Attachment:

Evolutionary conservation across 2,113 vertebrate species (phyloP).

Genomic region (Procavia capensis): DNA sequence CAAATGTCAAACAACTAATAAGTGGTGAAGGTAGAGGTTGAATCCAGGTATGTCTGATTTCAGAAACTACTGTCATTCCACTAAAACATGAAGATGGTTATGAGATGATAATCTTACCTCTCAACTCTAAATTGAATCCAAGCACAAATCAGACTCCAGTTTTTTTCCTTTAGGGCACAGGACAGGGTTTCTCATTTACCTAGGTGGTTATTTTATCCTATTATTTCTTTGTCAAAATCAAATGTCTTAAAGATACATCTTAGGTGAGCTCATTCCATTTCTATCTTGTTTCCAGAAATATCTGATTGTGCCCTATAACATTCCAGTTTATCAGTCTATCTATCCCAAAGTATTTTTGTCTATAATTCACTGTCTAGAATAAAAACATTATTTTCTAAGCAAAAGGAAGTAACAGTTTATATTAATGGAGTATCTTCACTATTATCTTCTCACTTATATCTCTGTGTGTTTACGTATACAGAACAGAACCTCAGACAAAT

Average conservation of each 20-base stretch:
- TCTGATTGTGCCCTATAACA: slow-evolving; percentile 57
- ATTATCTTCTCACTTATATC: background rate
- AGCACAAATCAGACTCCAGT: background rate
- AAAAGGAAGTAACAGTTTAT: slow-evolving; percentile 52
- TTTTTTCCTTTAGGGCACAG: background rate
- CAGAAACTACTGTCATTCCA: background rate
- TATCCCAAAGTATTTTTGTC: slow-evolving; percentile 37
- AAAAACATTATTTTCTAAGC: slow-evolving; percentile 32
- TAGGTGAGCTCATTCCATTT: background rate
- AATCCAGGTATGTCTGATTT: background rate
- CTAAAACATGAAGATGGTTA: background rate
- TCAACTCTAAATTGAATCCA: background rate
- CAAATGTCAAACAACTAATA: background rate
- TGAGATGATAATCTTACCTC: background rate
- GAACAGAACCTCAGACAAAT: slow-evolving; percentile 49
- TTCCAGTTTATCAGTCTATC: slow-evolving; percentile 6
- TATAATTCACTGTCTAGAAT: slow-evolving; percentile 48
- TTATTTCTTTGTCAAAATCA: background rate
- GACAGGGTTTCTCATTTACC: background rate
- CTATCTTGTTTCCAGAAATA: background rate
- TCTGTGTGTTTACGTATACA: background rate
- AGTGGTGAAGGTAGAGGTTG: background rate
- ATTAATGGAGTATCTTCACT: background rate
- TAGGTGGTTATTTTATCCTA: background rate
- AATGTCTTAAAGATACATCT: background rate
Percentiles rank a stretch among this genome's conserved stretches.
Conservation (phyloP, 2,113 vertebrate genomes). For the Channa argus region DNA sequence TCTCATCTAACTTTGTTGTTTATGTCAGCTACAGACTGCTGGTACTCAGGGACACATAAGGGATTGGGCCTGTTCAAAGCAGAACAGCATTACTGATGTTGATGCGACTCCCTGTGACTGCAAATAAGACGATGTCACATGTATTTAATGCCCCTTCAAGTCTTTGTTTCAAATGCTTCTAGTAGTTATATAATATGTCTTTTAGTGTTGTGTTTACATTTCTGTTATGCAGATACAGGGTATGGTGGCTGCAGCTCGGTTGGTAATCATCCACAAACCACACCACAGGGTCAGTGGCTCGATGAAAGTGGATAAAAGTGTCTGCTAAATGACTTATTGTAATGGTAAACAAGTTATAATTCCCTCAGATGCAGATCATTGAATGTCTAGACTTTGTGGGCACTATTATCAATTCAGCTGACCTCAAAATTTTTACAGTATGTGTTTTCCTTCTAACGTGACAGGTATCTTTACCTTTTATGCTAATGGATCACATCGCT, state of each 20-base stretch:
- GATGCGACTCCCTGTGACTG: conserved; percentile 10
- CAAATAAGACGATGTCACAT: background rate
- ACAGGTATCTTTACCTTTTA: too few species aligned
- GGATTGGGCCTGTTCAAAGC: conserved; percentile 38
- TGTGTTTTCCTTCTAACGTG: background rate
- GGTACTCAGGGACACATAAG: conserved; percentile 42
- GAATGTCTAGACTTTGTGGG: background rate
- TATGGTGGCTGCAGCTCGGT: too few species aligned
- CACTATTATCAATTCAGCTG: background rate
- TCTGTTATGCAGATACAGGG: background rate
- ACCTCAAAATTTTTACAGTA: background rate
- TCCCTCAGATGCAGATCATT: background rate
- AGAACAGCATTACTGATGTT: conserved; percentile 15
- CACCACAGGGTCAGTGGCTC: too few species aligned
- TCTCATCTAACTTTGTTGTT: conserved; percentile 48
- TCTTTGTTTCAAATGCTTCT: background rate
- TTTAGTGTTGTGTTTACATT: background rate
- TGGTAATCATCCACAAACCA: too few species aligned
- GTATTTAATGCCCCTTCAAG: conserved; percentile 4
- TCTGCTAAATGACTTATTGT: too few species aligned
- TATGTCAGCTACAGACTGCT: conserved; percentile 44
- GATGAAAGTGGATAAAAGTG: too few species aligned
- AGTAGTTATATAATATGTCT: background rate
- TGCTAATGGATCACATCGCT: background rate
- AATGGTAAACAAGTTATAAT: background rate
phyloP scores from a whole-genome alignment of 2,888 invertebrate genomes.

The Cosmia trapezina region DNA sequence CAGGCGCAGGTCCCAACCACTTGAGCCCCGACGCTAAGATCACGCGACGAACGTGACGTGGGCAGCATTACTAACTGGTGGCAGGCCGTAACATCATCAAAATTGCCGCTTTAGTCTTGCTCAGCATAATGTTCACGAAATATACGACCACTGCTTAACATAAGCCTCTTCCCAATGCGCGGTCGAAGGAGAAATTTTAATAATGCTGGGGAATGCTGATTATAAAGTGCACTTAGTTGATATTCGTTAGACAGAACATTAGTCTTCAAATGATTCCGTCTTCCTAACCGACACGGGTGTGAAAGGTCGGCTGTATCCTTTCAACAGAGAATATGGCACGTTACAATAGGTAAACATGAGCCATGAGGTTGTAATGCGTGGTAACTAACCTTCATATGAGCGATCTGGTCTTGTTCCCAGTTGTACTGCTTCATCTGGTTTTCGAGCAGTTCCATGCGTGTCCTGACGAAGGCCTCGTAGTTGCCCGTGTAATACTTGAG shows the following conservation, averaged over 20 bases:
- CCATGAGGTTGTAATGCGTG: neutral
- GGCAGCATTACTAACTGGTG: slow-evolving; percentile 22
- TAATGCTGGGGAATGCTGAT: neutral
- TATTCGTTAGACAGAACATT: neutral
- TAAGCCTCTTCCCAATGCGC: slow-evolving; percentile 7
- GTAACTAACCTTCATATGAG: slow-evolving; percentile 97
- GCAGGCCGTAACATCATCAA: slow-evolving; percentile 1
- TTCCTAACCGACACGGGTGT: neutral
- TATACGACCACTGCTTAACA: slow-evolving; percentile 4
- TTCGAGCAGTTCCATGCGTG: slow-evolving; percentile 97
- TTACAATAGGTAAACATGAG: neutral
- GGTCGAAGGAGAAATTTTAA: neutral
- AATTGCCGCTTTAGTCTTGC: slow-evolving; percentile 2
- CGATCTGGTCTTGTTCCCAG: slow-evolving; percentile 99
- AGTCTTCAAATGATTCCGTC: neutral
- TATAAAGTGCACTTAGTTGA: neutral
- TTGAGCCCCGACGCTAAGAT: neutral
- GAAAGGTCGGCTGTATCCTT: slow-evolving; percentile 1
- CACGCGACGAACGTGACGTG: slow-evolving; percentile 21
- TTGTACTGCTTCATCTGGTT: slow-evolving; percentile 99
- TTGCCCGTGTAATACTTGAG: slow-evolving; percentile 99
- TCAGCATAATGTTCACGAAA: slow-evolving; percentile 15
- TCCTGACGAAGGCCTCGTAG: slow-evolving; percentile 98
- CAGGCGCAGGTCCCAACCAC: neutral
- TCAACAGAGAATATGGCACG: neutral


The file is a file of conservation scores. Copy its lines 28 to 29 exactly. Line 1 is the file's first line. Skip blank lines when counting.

- AATGTCTTAAAGATACATCT: background rate
Percentiles rank a stretch among this genome's conserved stretches.